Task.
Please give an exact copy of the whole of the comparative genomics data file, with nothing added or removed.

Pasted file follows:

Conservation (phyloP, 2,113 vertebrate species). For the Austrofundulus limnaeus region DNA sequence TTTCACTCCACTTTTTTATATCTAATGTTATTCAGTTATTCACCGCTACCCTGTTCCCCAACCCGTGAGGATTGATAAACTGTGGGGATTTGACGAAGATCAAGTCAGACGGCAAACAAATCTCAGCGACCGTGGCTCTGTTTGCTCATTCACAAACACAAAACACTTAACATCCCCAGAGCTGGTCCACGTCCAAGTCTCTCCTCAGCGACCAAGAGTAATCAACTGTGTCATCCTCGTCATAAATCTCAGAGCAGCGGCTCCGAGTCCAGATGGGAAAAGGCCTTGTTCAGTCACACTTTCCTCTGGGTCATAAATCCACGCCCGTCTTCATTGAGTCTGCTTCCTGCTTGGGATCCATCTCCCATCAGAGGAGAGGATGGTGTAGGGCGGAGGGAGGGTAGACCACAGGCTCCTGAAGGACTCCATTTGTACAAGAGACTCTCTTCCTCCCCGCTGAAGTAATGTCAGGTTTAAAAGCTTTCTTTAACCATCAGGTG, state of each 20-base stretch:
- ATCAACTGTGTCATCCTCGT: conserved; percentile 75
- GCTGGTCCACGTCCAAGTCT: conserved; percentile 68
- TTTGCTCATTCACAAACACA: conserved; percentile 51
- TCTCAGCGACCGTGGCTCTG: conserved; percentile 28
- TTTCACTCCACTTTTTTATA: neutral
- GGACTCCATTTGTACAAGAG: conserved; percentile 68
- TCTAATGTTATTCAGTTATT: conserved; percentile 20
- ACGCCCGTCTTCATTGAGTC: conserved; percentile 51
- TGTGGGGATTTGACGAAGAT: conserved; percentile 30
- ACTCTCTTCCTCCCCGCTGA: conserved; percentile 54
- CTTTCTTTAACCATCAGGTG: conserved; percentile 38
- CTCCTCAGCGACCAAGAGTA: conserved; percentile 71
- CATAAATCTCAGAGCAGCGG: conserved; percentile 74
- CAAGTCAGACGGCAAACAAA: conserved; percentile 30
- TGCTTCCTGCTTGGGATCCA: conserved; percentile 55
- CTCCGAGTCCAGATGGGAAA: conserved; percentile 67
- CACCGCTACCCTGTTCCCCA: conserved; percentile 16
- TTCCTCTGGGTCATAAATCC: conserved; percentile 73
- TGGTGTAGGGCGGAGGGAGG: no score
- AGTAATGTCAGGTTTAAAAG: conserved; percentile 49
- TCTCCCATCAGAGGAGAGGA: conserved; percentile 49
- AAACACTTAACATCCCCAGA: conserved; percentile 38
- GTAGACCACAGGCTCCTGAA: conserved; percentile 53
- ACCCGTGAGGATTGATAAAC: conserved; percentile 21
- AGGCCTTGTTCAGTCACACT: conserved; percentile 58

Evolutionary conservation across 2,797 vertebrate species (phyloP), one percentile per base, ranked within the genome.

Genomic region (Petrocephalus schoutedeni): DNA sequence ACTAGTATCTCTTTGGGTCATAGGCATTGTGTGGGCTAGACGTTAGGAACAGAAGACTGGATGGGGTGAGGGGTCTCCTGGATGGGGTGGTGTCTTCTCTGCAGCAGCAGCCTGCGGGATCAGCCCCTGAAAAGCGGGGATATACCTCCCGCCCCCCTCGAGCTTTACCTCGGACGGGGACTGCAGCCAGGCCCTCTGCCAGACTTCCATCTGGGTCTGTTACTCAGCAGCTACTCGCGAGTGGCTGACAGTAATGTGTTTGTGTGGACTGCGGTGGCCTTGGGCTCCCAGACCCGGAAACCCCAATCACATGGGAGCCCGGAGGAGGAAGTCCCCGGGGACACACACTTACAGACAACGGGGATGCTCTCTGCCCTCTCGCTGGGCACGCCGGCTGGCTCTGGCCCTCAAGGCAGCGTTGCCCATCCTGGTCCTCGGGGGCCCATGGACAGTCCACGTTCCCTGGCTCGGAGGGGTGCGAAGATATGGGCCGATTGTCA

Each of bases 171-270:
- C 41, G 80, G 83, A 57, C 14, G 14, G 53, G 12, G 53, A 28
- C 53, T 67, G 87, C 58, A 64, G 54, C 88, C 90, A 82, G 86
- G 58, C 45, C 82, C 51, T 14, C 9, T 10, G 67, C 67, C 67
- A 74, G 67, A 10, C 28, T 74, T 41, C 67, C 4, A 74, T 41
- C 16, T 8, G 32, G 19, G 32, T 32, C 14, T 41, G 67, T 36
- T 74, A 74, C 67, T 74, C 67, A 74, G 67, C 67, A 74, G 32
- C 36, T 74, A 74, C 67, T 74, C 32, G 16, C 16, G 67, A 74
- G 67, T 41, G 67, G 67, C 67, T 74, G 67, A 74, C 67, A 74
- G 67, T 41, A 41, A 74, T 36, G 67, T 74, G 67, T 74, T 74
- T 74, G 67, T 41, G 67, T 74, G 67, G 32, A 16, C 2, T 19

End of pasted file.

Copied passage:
Conservation (phyloP, 2,113 vertebrate species). For the Austrofundulus limnaeus region DNA sequence TTTCACTCCACTTTTTTATATCTAATGTTATTCAGTTATTCACCGCTACCCTGTTCCCCAACCCGTGAGGATTGATAAACTGTGGGGATTTGACGAAGATCAAGTCAGACGGCAAACAAATCTCAGCGACCGTGGCTCTGTTTGCTCATTCACAAACACAAAACACTTAACATCCCCAGAGCTGGTCCACGTCCAAGTCTCTCCTCAGCGACCAAGAGTAATCAACTGTGTCATCCTCGTCATAAATCTCAGAGCAGCGGCTCCGAGTCCAGATGGGAAAAGGCCTTGTTCAGTCACACTTTCCTCTGGGTCATAAATCCACGCCCGTCTTCATTGAGTCTGCTTCCTGCTTGGGATCCATCTCCCATCAGAGGAGAGGATGGTGTAGGGCGGAGGGAGGGTAGACCACAGGCTCCTGAAGGACTCCATTTGTACAAGAGACTCTCTTCCTCCCCGCTGAAGTAATGTCAGGTTTAAAAGCTTTCTTTAACCATCAGGTG, state of each 20-base stretch:
- ATCAACTGTGTCATCCTCGT: conserved; percentile 75
- GCTGGTCCACGTCCAAGTCT: conserved; percentile 68
- TTTGCTCATTCACAAACACA: conserved; percentile 51
- TCTCAGCGACCGTGGCTCTG: conserved; percentile 28
- TTTCACTCCACTTTTTTATA: neutral
- GGACTCCATTTGTACAAGAG: conserved; percentile 68
- TCTAATGTTATTCAGTTATT: conserved; percentile 20
- ACGCCCGTCTTCATTGAGTC: conserved; percentile 51
- TGTGGGGATTTGACGAAGAT: conserved; percentile 30
- ACTCTCTTCCTCCCCGCTGA: conserved; percentile 54
- CTTTCTTTAACCATCAGGTG: conserved; percentile 38
- CTCCTCAGCGACCAAGAGTA: conserved; percentile 71
- CATAAATCTCAGAGCAGCGG: conserved; percentile 74
- CAAGTCAGACGGCAAACAAA: conserved; percentile 30
- TGCTTCCTGCTTGGGATCCA: conserved; percentile 55
- CTCCGAGTCCAGATGGGAAA: conserved; percentile 67
- CACCGCTACCCTGTTCCCCA: conserved; percentile 16
- TTCCTCTGGGTCATAAATCC: conserved; percentile 73
- TGGTGTAGGGCGGAGGGAGG: no score
- AGTAATGTCAGGTTTAAAAG: conserved; percentile 49
- TCTCCCATCAGAGGAGAGGA: conserved; percentile 49
- AAACACTTAACATCCCCAGA: conserved; percentile 38
- GTAGACCACAGGCTCCTGAA: conserved; percentile 53
- ACCCGTGAGGATTGATAAAC: conserved; percentile 21
- AGGCCTTGTTCAGTCACACT: conserved; percentile 58

Evolutionary conservation across 2,797 vertebrate species (phyloP), one percentile per base, ranked within the genome.

Genomic region (Petrocephalus schoutedeni): DNA sequence ACTAGTATCTCTTTGGGTCATAGGCATTGTGTGGGCTAGACGTTAGGAACAGAAGACTGGATGGGGTGAGGGGTCTCCTGGATGGGGTGGTGTCTTCTCTGCAGCAGCAGCCTGCGGGATCAGCCCCTGAAAAGCGGGGATATACCTCCCGCCCCCCTCGAGCTTTACCTCGGACGGGGACTGCAGCCAGGCCCTCTGCCAGACTTCCATCTGGGTCTGTTACTCAGCAGCTACTCGCGAGTGGCTGACAGTAATGTGTTTGTGTGGACTGCGGTGGCCTTGGGCTCCCAGACCCGGAAACCCCAATCACATGGGAGCCCGGAGGAGGAAGTCCCCGGGGACACACACTTACAGACAACGGGGATGCTCTCTGCCCTCTCGCTGGGCACGCCGGCTGGCTCTGGCCCTCAAGGCAGCGTTGCCCATCCTGGTCCTCGGGGGCCCATGGACAGTCCACGTTCCCTGGCTCGGAGGGGTGCGAAGATATGGGCCGATTGTCA

Each of bases 171-270:
- C 41, G 80, G 83, A 57, C 14, G 14, G 53, G 12, G 53, A 28
- C 53, T 67, G 87, C 58, A 64, G 54, C 88, C 90, A 82, G 86
- G 58, C 45, C 82, C 51, T 14, C 9, T 10, G 67, C 67, C 67
- A 74, G 67, A 10, C 28, T 74, T 41, C 67, C 4, A 74, T 41
- C 16, T 8, G 32, G 19, G 32, T 32, C 14, T 41, G 67, T 36
- T 74, A 74, C 67, T 74, C 67, A 74, G 67, C 67, A 74, G 32
- C 36, T 74, A 74, C 67, T 74, C 32, G 16, C 16, G 67, A 74
- G 67, T 41, G 67, G 67, C 67, T 74, G 67, A 74, C 67, A 74
- G 67, T 41, A 41, A 74, T 36, G 67, T 74, G 67, T 74, T 74
- T 74, G 67, T 41, G 67, T 74, G 67, G 32, A 16, C 2, T 19